Gardasil Provides Poor Protection in Women Over 18

A significant percentage of women vaccinated with Gardasil® (quadrivalent human papillomavirus recombinant vaccine) may not be protected against high-grade squamous intraepithelial lesions (HSIL) and lesser dysplasia—especially if they were vaccinated after age 18 or had abnormal cytology before vaccination, according to the results of a study published in the Journal of Clinical Oncology.

HPV is the most common sexually transmitted infection in the United States. There are more than 100 different strains of HPV. Some types of HPV cause warts on the hands or feet; others cause genital warts; and some have been linked with cancer, most notably cervical cancer. In fact, HPV is believed to be the leading cause of cervical cancer.

Gardasil® (quadrivalent human papillomavirus [types 6, 11, 16, 18] recombinant vaccine) is one of two FDA-approved vaccines that protect against the types of HPV associated with cervical cancer. The vaccine is approved for females age 9 to 26. The Centers for Disease Control (CDC) recommends that girls get the shots around age 11 or 12, prior to the beginning of sexual activity.

Researchers from the University of Manitoba evaluated the effectiveness of Gardasil in a study that included over 13,000 women over the age of 15. The study included 3,541 females who were vaccinated with Gardasil and 9,594 age-matched, non-vaccinated females. The researchers estimated the hazard ratios for three outcomes: atypical squamous cells of undetermined significance (ASCUS), low-grade squamous intraepithelial lesions (LSILs), and high-grade SILs (HSILs).

They estimated that among the 15 to 17-year-olds in the study, the vaccine reduced the risk of HSIL by 35 percent, LSIL by 21 percent, and ASCUS by -1 percent. The corresponding estimates were higher among those who had at least one Pap smear after enrollment: 46 percent for HSIL, 35 percent for LSIL, and 23 percent for ASCUS.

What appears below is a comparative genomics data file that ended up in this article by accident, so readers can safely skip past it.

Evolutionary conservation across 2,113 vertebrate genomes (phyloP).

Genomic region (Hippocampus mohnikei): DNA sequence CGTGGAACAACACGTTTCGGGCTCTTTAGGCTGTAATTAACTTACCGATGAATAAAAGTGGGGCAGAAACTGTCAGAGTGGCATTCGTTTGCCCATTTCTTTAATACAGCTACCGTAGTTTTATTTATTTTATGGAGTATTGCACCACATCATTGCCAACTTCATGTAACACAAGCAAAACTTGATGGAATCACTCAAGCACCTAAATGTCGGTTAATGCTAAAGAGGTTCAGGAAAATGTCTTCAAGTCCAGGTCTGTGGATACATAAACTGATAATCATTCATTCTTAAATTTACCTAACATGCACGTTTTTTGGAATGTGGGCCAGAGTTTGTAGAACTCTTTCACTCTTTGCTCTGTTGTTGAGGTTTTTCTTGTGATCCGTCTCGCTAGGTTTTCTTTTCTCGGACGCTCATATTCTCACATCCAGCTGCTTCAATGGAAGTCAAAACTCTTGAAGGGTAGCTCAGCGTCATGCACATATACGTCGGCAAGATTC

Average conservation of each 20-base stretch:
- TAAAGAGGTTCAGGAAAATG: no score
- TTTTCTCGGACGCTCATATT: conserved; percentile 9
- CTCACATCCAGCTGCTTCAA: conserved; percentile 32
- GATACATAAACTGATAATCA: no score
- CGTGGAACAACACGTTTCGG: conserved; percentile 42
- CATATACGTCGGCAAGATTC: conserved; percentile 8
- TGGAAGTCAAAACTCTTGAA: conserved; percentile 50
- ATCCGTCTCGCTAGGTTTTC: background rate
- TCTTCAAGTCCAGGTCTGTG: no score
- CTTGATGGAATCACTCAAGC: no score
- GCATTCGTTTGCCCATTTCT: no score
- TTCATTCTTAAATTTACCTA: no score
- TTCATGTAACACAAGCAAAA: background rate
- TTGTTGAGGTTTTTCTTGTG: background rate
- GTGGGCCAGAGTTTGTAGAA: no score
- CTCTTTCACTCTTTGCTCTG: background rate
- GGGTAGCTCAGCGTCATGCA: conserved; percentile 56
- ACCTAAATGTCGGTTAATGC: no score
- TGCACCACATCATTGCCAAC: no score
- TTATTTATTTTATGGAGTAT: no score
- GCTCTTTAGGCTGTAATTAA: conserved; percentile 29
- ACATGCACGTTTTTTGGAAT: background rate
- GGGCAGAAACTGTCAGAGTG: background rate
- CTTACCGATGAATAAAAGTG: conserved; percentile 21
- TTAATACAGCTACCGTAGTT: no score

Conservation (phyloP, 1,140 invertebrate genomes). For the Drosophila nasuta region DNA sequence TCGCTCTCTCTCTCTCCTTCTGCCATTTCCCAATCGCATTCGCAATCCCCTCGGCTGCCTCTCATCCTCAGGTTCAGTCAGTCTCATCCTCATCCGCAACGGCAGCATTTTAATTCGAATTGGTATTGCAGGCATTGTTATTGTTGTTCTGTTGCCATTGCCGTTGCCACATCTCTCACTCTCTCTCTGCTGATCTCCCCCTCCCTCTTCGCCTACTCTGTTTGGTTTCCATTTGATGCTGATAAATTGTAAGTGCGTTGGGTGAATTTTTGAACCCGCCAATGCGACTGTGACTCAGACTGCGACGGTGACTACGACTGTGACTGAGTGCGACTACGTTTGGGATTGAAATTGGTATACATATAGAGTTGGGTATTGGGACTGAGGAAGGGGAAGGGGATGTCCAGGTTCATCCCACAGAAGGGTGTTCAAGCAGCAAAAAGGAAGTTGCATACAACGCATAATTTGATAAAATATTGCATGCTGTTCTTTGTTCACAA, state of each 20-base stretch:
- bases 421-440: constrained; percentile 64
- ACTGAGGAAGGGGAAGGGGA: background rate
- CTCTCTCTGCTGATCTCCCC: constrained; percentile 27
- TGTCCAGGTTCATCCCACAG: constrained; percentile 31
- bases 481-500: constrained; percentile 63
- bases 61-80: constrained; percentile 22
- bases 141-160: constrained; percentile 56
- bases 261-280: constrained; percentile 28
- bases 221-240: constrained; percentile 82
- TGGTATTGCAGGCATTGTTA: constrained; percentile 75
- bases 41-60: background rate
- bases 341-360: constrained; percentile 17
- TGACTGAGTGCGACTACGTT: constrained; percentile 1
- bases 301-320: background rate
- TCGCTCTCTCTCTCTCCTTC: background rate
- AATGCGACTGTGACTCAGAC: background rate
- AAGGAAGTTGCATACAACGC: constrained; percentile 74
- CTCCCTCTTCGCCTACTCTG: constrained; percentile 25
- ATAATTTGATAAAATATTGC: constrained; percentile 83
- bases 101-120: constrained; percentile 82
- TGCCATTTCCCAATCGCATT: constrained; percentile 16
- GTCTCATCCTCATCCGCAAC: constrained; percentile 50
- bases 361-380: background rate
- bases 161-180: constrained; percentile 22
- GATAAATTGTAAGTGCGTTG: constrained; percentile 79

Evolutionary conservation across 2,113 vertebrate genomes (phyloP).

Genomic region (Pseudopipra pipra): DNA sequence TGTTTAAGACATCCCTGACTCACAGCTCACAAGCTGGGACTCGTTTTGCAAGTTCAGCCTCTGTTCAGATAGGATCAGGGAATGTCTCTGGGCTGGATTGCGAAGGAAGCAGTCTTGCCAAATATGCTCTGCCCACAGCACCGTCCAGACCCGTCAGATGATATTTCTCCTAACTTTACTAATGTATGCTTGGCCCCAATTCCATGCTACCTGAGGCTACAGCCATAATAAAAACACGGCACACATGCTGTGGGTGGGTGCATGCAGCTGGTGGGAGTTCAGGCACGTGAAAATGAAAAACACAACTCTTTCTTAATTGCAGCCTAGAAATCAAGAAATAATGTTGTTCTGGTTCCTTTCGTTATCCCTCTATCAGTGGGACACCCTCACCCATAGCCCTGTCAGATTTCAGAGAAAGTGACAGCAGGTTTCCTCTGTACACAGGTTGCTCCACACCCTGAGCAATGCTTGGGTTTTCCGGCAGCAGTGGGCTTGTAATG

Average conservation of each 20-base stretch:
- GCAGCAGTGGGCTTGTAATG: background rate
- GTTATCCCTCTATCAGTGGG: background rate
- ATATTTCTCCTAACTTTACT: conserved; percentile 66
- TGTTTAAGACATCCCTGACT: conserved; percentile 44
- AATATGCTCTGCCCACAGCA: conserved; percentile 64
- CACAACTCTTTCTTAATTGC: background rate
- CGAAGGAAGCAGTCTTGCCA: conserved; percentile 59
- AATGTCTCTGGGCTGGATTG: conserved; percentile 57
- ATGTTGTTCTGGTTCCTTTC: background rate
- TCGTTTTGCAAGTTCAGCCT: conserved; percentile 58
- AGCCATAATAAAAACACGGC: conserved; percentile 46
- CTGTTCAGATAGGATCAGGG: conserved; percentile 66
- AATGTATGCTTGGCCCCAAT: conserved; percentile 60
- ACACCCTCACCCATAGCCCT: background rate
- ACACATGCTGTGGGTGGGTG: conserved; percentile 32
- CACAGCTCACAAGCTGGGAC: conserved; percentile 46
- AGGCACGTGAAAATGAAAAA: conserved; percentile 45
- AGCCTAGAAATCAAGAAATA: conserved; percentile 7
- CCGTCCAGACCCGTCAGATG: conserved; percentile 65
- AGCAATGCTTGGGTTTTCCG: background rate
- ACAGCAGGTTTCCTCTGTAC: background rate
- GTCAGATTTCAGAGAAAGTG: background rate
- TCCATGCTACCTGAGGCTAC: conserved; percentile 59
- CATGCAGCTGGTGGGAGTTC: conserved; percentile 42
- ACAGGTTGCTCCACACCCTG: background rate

In contrast, the vaccines effectiveness was lower among subjects 18 and older. In these women, the vaccine was associated with a 23 percent reduction in HSIL if they had no history of abnormal cytology; however, the vaccine appeared to offer no protection in those with a history of abnormal cytology.

The researchers concluded that “a significant percentage of vaccinated women may not be protected against HSIL and lesser dysplasia, especially if they were vaccinated at older age or had abnormal cytology before vaccination.” They suggest that their findings indicate the importance of early vaccination—before exposure to HPV.

Reference:

Mahmud SM, Kliewer EV, Lambert P, et al: Effectiveness of the Quadrivalent Human Papillomavirus Vaccine Against Cervical Dysplasia in Manitoba, Canada. Journal of Clinical Oncology. Published early online January 6, 2014. doi: 10.1200/JCO.2013.52.4645

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